But then again, as I told Alexander, normal Jewish people in normal countries like Britain do have their problems too. While Britain is hardly a hotbed of radical anti-Semitism, there is that undertone that, just sometimes, becomes an overtone of dislike for the Jews. Be it the casual anti-Semitic on-field invective you endure when your Jewish day school plays a secular school at soccer; the unpleasantness of the occasional cemetery desecration or swastika-daubing spree; the inevitability that, when a Jew rises to high political office, his or her faith will be highlighted in every newspaper; the fact that there are still "establishment" schools that maintain quotas for Jews.
Many English Jews insist that the spitting is nothing but rain. I once attended a debate at a Jewish educational center where the question being earnestly discussed was whether Britain was an anti-Semitic society, and one speaker was roundly applauded for demonstrating that it was not by citing the fact that St. Paul's public school had just increased its quota for Jews. A well-known London Jewish leader who that night ridiculed the notion of English anti-Semitism was heard just a few days later in his synagogue warning his congregants to keep their wits about them on their journey to and from services, because there had been police warnings about local gangs beating up Jews.
It's spitting all right, not rain. And, if you're honest with yourself and aware of your Jewishness, you grow up in England with a faint sensation of not quite belonging. That is a sensation I have never felt in Israel, not even in the early days when I couldn't speak the language or find my way around town. My generation of Israelis was born in this country and may take it for granted. Hundreds of thousands of ex-Soviet immigrants and other exiles ingathered from "distressed" countries see this as a refuge. Orthodox immigrants come to a land in which the faith that guides their every thought and action is rooted. I share some of that last group's sense of return, but I came here also out of Jewish nationalism. When Robin Cook, the self-important British foreign secretary, or any other puffed-up would-be international statesperson, flies in and tries to tell us what we ought to be doing, spells out "the steps that need to be taken" to resolve our disputes with the neighbors, what a joy it is to be able to laugh that off, to know that, sorry, you may not have noticed, but you don't run this country anymore. I might be treated rudely at the post office or in the bank, my kids might get beaten up at a school soccer game, but it won't be because we're Jewish -- after all, the offenders (generally) are too. Our government may be useless, but it is our government. If we have to go to war, well, we Jews are all in it together.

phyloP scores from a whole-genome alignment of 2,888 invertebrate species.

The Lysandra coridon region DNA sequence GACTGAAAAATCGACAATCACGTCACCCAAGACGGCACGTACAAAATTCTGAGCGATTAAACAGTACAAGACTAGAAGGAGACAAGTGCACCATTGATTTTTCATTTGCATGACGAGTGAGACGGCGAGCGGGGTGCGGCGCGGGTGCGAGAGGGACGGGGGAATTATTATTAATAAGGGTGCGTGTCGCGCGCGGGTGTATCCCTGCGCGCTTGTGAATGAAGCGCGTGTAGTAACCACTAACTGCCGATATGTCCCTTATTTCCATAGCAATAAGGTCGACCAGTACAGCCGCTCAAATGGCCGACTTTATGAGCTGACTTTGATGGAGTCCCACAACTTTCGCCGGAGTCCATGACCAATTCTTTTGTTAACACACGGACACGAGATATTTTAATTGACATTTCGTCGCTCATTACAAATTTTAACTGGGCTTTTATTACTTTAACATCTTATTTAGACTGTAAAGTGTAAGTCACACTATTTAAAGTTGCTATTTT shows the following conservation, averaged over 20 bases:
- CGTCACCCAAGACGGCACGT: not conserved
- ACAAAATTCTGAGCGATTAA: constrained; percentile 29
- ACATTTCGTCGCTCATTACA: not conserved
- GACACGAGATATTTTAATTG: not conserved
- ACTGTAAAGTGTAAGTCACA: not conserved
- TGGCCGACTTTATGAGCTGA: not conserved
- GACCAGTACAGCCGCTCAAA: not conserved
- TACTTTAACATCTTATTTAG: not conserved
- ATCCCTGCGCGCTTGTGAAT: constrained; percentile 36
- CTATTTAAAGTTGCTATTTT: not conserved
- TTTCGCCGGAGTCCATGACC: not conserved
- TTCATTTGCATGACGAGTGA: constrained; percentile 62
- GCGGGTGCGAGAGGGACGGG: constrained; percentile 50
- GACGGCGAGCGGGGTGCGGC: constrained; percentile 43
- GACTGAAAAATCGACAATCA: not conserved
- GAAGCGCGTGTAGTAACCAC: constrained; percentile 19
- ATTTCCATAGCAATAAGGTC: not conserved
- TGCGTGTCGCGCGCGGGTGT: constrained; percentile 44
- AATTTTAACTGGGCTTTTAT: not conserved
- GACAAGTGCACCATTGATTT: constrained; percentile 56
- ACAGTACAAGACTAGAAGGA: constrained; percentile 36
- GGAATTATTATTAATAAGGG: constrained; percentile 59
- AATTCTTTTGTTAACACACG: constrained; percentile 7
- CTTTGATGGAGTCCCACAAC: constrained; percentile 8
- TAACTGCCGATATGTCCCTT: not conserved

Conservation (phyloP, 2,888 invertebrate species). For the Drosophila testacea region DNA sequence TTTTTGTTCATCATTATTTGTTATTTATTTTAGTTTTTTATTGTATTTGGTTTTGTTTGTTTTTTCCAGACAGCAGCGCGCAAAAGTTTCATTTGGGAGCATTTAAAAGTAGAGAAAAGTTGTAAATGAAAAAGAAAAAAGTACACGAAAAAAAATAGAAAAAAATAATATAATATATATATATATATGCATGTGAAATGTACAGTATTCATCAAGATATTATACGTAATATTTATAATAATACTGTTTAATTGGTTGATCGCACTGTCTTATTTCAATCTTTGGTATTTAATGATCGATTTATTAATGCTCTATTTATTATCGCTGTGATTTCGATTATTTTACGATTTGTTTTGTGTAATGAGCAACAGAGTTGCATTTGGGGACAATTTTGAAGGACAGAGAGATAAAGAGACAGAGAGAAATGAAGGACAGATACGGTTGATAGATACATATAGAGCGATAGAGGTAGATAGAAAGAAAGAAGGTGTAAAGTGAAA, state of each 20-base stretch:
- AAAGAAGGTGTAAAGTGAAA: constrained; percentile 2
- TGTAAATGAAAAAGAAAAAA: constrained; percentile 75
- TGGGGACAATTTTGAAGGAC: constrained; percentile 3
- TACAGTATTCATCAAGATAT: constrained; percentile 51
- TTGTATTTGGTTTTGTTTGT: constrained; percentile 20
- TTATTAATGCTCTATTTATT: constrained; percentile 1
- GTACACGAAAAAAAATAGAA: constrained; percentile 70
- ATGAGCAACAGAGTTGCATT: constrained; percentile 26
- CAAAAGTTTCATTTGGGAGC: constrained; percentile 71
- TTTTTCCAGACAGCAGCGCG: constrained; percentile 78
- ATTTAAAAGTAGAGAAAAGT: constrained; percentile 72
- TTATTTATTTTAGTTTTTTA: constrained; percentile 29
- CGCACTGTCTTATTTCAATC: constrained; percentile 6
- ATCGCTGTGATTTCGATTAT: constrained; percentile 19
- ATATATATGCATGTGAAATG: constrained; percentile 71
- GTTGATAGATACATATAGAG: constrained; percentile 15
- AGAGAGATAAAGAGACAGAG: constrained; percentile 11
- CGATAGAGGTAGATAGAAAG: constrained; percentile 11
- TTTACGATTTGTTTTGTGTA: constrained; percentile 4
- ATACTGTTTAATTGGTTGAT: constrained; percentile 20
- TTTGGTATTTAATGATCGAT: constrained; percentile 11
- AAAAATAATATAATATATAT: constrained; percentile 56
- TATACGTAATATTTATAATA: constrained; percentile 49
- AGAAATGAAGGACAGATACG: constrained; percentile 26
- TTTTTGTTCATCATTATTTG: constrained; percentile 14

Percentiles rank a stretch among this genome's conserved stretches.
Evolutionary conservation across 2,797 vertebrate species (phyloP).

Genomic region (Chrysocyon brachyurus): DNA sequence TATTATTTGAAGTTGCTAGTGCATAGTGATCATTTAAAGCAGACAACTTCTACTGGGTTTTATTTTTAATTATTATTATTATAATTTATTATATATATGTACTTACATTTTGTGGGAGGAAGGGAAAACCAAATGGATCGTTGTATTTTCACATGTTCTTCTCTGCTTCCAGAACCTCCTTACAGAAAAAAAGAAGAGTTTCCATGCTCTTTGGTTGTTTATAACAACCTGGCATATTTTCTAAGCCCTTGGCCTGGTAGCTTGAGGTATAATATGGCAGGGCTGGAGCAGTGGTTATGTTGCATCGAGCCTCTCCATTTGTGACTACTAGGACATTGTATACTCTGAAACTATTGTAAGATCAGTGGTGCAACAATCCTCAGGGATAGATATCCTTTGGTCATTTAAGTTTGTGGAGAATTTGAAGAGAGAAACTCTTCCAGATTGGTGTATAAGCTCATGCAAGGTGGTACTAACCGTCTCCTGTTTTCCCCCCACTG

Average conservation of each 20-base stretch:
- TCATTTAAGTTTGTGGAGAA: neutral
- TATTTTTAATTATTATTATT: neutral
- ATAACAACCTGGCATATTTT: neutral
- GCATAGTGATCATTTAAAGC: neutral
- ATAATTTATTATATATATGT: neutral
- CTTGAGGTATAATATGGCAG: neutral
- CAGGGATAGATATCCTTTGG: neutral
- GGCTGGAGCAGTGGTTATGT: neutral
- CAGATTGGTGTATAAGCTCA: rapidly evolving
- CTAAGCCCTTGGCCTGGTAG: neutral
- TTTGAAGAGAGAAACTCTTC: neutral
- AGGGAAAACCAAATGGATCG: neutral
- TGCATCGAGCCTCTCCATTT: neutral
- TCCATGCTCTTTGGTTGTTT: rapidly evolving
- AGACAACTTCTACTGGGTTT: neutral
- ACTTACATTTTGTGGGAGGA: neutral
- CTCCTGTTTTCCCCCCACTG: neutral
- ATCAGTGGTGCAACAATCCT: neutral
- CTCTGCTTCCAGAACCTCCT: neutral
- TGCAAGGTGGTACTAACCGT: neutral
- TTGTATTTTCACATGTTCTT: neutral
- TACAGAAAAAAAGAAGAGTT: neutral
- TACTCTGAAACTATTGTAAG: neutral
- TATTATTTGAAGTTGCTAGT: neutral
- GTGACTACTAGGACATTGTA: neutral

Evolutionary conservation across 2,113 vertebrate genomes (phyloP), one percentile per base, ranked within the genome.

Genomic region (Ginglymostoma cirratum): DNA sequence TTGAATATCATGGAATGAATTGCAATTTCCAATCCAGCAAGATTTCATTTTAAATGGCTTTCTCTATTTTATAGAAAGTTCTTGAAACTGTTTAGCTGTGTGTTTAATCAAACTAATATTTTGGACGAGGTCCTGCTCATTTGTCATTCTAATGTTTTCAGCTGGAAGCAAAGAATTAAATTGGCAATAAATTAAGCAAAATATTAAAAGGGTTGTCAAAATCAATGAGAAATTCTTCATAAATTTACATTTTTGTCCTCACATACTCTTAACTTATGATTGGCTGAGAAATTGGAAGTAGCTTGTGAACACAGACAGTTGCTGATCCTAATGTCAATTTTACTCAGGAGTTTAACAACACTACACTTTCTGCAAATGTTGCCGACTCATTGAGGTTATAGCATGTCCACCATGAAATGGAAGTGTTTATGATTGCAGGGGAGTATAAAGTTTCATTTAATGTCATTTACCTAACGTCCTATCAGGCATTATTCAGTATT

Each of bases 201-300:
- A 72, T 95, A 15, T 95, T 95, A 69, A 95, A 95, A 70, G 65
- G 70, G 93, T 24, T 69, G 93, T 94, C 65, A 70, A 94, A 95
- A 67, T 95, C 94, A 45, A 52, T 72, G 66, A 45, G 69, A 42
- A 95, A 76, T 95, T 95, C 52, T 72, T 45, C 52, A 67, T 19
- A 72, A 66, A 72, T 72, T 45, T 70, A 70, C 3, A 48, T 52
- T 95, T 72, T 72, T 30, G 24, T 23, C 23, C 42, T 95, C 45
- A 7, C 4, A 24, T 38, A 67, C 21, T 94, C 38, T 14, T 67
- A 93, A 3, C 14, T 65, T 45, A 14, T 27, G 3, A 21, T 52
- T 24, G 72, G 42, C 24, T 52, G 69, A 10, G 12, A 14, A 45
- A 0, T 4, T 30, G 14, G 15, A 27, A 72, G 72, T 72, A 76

I came here when I was twenty, enthusiastic, optimistic, and naive. I thought I was coming to the heroic land of wars won within a week, of Nazi mass-murderers seized overseas and brought to justice, of daring distant rescue operations like that at Entebbe -- not Lebanese invasions, Intifada, and political violence. I believed, pretty much, that the Israelis were the good guys and the Arabs the bad guys; that if only the Arabs wanted peace, we would do everything to make it happen; that Jews couldn't possibly hate other Jews. I knew nothing about the Sephardi-Ashkenazi divide. I knew little about the left-wing-right-wing political hatreds. I didn't quite grasp the fact that, in establishing our nation, the United Nations was taking a large chunk out of land other people had claims to, and that they were understandably angry about it. There was a lot I didn't know then that I know now. Even had I known it, I would have come here. But now that I do know it, I realize that the challenge of making Israel work, shaping a country that Jews here and elsewhere can be drawn to and proud of, is far greater than I'd ever dreamed. I came to live here because I imagined that, from our diverse backgrounds, with our conflicting views and differing expectations, the people of Israel were nevertheless one bickering but solid family, dysfunctional in some ways but fundamentally happy, taking a stand in a bad, bad neighborhood and somehow, most of the time, managing to hold our own. That, and the weather. At least I was right about the weather.
From the Hardcover edition.